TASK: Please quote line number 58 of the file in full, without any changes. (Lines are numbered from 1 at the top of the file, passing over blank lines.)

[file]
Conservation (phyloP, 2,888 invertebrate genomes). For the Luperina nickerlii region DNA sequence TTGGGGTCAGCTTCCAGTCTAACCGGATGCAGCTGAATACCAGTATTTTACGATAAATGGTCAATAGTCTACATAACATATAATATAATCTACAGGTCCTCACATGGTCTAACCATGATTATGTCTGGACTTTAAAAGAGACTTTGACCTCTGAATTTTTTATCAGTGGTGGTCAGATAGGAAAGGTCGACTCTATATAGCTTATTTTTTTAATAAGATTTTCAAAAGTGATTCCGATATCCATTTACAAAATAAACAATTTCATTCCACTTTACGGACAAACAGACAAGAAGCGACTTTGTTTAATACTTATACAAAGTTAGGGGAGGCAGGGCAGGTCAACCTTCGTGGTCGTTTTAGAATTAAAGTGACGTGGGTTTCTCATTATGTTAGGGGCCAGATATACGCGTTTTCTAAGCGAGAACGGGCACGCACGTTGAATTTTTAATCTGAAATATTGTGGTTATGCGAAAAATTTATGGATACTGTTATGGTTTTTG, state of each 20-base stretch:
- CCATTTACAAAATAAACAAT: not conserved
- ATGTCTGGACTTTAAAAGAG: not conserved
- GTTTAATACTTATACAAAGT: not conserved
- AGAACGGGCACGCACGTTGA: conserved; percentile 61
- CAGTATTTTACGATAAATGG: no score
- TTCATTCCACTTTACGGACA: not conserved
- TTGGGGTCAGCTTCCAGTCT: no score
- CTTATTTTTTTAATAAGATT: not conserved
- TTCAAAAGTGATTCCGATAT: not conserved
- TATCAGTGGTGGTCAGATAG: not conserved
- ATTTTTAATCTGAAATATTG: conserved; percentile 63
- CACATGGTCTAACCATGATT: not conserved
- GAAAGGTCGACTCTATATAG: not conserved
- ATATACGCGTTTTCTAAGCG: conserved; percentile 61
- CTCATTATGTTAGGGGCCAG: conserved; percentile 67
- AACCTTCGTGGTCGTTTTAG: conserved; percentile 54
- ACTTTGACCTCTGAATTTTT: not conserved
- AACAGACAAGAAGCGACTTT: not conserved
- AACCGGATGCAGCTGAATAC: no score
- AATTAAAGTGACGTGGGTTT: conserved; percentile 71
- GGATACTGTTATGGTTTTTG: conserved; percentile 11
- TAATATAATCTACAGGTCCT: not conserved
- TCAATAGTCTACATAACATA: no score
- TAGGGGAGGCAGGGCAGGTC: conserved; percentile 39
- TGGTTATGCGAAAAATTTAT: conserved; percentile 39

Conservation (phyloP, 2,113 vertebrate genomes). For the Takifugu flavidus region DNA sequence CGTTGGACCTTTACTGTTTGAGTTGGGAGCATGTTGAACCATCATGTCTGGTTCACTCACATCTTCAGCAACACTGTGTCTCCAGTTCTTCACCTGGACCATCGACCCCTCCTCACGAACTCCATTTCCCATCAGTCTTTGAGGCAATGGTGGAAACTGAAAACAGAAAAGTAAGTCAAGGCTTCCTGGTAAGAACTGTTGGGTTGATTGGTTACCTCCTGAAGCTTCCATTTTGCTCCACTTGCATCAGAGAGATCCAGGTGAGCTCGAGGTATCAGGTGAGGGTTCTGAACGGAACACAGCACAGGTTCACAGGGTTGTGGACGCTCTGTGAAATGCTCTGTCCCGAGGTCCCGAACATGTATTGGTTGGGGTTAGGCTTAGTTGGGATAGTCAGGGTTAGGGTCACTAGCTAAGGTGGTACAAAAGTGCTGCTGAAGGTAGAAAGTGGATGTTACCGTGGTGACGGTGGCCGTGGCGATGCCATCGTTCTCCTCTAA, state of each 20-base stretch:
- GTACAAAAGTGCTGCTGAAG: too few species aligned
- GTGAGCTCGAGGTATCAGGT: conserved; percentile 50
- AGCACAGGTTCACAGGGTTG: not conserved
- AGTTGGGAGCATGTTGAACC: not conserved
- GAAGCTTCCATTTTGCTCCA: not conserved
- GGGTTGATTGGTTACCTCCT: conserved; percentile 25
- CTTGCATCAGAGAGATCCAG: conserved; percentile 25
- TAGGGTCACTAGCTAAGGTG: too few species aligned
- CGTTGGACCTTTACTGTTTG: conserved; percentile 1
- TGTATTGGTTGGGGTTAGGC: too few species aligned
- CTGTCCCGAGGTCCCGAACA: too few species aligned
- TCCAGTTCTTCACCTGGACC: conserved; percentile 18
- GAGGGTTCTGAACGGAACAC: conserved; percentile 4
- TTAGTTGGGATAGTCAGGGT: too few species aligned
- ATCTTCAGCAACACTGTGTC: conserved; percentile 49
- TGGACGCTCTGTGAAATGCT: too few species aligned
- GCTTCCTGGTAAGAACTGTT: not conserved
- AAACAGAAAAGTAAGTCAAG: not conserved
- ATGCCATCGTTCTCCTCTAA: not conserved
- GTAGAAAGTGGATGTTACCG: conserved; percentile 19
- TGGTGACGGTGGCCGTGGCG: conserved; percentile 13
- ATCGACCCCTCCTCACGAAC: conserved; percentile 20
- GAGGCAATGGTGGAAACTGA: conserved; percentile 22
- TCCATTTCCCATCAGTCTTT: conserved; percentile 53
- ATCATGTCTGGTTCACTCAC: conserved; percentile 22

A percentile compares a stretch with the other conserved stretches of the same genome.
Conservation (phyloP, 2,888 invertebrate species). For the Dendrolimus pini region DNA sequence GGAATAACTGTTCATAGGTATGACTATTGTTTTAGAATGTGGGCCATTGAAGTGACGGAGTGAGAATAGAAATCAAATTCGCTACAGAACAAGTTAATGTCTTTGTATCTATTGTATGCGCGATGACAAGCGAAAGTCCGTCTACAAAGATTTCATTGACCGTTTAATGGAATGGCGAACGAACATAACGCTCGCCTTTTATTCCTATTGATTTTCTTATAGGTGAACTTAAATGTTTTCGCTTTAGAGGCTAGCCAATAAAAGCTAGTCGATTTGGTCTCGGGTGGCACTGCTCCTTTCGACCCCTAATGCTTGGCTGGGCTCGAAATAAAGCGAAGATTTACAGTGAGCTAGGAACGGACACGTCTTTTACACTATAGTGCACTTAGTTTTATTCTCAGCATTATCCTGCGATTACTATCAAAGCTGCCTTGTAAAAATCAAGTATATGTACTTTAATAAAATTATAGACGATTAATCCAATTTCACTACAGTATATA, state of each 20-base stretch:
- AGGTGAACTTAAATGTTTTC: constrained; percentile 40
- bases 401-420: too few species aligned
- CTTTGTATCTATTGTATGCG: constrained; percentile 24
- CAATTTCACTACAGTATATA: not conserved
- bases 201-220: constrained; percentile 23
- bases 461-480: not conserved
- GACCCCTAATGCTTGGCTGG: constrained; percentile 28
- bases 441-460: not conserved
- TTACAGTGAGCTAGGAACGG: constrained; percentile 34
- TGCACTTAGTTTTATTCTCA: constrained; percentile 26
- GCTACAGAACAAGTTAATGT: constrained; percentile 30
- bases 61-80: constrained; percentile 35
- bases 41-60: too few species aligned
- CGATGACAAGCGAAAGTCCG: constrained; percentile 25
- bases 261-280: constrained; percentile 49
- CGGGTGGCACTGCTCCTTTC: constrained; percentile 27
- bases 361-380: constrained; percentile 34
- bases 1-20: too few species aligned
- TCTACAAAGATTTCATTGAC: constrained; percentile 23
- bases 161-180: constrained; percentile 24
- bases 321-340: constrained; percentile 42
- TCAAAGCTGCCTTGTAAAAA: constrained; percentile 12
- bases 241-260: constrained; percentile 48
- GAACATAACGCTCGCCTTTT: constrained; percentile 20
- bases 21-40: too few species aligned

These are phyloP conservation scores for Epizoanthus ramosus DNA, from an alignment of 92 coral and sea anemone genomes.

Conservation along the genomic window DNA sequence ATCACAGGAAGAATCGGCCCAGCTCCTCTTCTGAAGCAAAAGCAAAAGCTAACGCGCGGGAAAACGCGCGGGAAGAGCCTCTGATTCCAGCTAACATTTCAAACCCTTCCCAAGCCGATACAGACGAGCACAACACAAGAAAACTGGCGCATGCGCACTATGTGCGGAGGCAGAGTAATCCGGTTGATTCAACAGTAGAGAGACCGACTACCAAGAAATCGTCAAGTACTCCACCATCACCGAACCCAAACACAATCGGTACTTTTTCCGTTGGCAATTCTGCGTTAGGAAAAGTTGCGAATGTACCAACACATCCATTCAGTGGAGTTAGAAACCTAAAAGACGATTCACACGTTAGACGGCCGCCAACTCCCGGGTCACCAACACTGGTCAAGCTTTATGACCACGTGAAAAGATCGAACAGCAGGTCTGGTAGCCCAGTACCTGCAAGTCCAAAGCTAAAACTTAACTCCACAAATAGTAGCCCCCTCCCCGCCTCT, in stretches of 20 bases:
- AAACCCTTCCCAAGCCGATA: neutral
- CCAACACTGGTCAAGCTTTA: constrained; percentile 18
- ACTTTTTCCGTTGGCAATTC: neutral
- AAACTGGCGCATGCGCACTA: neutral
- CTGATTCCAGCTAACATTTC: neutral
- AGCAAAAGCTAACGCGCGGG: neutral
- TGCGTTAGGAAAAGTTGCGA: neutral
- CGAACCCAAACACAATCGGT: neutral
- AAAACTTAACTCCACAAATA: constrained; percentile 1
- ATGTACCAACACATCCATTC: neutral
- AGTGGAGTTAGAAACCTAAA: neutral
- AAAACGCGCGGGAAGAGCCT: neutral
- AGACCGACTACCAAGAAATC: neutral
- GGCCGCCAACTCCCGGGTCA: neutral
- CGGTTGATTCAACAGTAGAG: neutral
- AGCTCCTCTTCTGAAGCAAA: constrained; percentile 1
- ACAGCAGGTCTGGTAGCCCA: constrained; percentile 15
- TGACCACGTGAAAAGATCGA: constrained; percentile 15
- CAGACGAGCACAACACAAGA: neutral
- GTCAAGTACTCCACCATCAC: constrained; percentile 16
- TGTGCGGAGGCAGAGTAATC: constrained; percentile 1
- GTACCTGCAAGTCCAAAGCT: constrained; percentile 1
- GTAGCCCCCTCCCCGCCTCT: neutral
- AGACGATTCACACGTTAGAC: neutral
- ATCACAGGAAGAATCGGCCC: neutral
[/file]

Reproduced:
- CAATTTCACTACAGTATATA: not conserved